As I read her text I felt deeply ashamed and convicted!   There was I bemoaning the loss of being together as church, and she, a newly widowed lady still in the early stages of recovering from surgery, was faithfully praying for fellow believers in Christ who CANNOT MEET TOGETHER as church for fear of the authorities.

The title I gave these few thoughts is “Beyond Ourselves…” because my friend’s wonderful attitude challenged me to think BEYOND myself and my little woes to people who have been suffering much much longer than our 8-9 weeks of Lockdown. We know that ultimately we WILL GET BACK to being together to worship God; to share communion together in freedom. Our friends in Christ in Iran, Algeria and many other countries may never have that privilege or may live in constant fear should they try to meet!

Whilst digital technology may allow persecuted Christians to access Christian material on line or even ‘‘meet virtually’’,  it can also be used by the authorities to identify and discriminate against believers. Attacks against churches , including enforced closure, has risen by 500% in the last year. (source: opendoorsuk.org)

Open Doors (opendoorsuk.org)  is an International Ministry serving persecuted Christians and churches worldwide.  Barnabas Fund (barnabasfund.org) stands alongside Christian brothers and sisters where they suffer discrimination and persecution by providing aid through partners on the ground and speaking out on their behalf.  These two organizations are an excellent resource to feed our prayers…

So, let’s look “Beyond Ourselves …!” and pray in earnest for our fellow believers in Christ.

“Bear one another’s burdens , and so fulfil the law of Christ”  (Galatians 6 v2)

Ruth Jess

 

26th May 2020

This beautiful Red Admiral came into our garden yesterday evening & stayed for about 15 minutes on our choysia. The REAL  group helped me to identify what type of butterfly it was. I also learned that this delicate, but obviously very resliiant creature has flown all the way from North Africa. How incredible is that. I'm also told they like nettles, thistles & budleas, lavender& rosemary, none of which we have in our garden. I feel very privileged to have had this beautiful butterfly spend time in our garden & thank you REAL group, it was a REAL team effort. 

Margaret Newby

 

25th May 2020

Martyn Cook, one of our members in the 1970'and 80s, has been spending his lockdown clearing out his garage. He came across some old pieces of hardboard (never throw things away that might be useful later), turned them round to find what you see on the photo. It brought back memories and wonders if any others remember visits to Aston Villa football ground in 1984, or were otherwise influenced by Billy Graham's ministry?  If so, you might like to share them in Our Stories.

Martyn is also threatening to send his memories too. He & Donna send their love to any who remember them. They are both involved in their local church in Swindon.

 

23rd May 2020

Sarah White's contribution to Our Stories is a video which you can see here. If you wish to contact Sarah about what she says, email us here and we will pass it on.

 

21st May 2020

Ascension Day reflection

I started to write a reflection about Ascension Day last weekend but was then delighted to hear that Ian Macnair was writing his Word for the Day on the subject.   I share the view that this is an under-acknowledged date, most particularly in the Free Churches (Anglican churches do often – in “normal” times at least – have a service to celebrate it).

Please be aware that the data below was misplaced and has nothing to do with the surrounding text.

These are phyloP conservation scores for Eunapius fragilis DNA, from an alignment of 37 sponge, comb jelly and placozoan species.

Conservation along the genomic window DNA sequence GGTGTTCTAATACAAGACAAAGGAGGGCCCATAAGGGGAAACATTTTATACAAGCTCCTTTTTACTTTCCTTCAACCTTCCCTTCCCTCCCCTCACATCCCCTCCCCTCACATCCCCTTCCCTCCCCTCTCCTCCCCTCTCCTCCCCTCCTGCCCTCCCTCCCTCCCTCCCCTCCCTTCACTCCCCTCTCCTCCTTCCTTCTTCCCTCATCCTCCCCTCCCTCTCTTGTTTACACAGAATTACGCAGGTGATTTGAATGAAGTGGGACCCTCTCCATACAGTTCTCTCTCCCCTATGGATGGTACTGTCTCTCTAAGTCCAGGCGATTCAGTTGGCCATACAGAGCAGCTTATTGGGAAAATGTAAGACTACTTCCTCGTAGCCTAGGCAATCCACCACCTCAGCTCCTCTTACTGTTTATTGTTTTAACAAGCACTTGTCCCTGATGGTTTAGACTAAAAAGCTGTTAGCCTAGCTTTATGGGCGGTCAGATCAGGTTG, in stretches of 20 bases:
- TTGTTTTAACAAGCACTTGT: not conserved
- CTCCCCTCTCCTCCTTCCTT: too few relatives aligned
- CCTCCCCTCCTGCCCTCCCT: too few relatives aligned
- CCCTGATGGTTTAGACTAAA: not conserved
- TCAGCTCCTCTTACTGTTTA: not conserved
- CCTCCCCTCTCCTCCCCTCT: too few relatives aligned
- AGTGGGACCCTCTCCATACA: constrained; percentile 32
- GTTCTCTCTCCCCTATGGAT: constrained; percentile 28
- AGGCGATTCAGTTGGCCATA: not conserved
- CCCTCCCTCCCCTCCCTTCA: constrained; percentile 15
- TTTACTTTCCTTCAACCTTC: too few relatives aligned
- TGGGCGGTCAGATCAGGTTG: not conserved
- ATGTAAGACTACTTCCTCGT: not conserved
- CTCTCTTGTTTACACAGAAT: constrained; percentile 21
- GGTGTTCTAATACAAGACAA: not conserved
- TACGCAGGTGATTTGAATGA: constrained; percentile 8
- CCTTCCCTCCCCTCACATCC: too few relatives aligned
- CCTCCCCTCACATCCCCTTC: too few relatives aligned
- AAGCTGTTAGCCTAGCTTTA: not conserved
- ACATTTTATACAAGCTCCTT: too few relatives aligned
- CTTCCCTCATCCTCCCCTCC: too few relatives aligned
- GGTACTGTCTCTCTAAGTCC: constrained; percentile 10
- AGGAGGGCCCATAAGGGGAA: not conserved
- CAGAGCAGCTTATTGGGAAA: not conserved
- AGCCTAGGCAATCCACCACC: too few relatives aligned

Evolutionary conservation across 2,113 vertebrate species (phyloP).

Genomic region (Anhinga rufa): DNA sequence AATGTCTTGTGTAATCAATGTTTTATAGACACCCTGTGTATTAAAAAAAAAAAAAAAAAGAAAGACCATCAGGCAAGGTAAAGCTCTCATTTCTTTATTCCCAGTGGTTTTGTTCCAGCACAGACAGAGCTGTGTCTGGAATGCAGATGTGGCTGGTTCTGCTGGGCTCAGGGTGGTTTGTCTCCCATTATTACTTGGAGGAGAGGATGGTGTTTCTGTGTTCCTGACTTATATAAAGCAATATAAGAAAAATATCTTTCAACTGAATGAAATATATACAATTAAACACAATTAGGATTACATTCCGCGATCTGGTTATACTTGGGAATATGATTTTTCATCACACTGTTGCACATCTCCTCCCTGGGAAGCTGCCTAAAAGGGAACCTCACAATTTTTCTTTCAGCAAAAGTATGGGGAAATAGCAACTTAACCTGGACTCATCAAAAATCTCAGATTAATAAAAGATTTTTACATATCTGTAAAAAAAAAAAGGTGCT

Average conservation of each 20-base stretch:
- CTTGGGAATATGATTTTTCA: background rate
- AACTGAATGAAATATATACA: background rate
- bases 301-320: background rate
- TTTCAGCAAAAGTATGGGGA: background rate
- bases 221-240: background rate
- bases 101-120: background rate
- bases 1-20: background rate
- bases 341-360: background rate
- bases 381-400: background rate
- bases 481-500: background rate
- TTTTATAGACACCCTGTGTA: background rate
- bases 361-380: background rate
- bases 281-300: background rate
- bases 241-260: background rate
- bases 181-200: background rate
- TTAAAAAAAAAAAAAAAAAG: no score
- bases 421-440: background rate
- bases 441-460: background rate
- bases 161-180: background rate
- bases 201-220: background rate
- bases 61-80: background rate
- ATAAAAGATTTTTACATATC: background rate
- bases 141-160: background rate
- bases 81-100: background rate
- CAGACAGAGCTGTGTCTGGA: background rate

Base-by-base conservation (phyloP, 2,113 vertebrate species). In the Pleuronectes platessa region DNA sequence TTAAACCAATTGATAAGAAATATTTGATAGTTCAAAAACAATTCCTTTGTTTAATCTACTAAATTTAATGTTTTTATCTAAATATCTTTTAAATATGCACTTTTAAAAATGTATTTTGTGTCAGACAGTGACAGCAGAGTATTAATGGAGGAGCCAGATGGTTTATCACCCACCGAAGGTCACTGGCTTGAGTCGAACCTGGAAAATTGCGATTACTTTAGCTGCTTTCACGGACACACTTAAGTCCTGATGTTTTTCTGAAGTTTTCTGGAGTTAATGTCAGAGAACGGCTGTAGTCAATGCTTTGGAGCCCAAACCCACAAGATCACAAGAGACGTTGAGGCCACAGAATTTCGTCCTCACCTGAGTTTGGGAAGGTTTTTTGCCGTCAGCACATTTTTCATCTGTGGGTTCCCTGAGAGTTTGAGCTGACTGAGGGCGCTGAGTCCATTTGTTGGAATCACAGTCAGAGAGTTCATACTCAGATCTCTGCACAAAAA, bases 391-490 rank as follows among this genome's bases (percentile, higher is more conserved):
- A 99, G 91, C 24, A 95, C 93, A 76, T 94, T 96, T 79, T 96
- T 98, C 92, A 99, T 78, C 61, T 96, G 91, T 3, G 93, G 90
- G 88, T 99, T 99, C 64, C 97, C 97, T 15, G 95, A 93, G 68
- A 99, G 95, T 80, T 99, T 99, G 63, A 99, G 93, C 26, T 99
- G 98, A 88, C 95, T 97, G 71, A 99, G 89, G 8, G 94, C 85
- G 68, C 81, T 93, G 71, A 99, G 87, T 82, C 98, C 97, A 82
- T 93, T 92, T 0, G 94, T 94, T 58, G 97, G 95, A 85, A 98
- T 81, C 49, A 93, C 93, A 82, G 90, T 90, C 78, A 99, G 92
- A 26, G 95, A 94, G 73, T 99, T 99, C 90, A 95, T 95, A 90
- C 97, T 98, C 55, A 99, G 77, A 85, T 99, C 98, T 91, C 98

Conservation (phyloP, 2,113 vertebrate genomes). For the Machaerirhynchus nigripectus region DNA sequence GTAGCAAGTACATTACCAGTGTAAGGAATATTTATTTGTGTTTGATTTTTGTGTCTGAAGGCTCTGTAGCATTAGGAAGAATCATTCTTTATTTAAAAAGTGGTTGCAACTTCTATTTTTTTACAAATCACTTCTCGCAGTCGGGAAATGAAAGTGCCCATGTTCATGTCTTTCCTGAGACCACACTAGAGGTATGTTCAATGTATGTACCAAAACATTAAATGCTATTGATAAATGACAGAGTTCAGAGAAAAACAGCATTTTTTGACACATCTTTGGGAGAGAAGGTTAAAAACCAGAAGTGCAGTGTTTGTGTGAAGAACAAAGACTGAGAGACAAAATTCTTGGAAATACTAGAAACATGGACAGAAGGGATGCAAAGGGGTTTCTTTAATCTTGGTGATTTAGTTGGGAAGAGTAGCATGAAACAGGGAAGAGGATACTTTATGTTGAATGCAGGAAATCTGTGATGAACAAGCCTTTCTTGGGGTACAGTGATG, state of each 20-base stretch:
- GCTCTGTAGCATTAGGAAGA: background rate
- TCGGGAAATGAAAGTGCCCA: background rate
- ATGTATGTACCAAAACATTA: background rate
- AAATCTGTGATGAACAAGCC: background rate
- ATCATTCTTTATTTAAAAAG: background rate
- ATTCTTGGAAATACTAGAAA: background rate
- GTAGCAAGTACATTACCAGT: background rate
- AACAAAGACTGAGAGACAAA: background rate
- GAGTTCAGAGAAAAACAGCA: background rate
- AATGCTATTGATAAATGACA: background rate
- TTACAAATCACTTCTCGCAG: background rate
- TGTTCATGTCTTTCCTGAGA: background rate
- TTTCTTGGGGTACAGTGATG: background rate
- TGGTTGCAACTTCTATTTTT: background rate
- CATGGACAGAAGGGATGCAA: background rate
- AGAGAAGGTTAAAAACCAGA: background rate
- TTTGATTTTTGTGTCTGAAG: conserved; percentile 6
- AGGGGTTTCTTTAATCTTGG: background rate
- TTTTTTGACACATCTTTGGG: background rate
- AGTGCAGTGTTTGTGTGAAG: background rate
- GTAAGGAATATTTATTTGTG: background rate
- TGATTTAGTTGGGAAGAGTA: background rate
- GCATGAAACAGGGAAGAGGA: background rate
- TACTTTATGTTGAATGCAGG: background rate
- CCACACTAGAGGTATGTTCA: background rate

Coming at it from a rather more subjective angle (as ever), I was reflecting on that gap between Jesus’ resurrection and his ascension.    It seemed to me that the apostles needed that 40 day interval to properly “get” that Jesus was indeed not dead but risen and alive.  Had Jesus simply ascended to heaven straight after his resurrection, the apostles would have had much more difficulty grasping the very extraordinary nature of what followed his death.  The resurrection appearances of Jesus in that 40 day period were much quoted by them subsequently as evidence of the resurrection – and continue to form a big part of our thinking about it.

And then there was another gap – between the Ascension and Pentecost – a 10 day gap – when the apostles must have felt seriously left in the lurch – Jesus had gone but they had still not received the promised “power from on high”. 

It all made me think about those gaps which we experience on our Christian journey – between periods when we feel clear and certain about God’s love and purposes for our lives and periods when we feel all at sea and lost and unsure – or worse.  And currently we are in a gap between “normal” life as we knew it when we could go about our tasks and responsibilities – duties and pleasures – freely, without hindrance – and whatever the “new normal” will be as and when we ever arrive at it at some unknown and still fairly far distant point. 

Just like the early disciples, we can only “hang on in”, trust (in the certainties we have previously experienced), obey (they were told to “wait in Jerusalem”) and stick together (they were “all together” on Pentecost Day).   The “gaps” can be puzzling, confusing and sometimes just horrible but the light has not been quenched just because the sun has gone over the horizon or behind a cloud –  we can reach for it in different forms and in memory.

Barbra Depledge

 

20th May 2020

News from our Mission Partners in Liberia

Acts Chapel Churches Reopen - With Social Distancing

The government in Liberia has allowed churches in Liberia to reopen with special measures and there was an overflowing of joy and thanksgiving in the three Acts Chapel churches.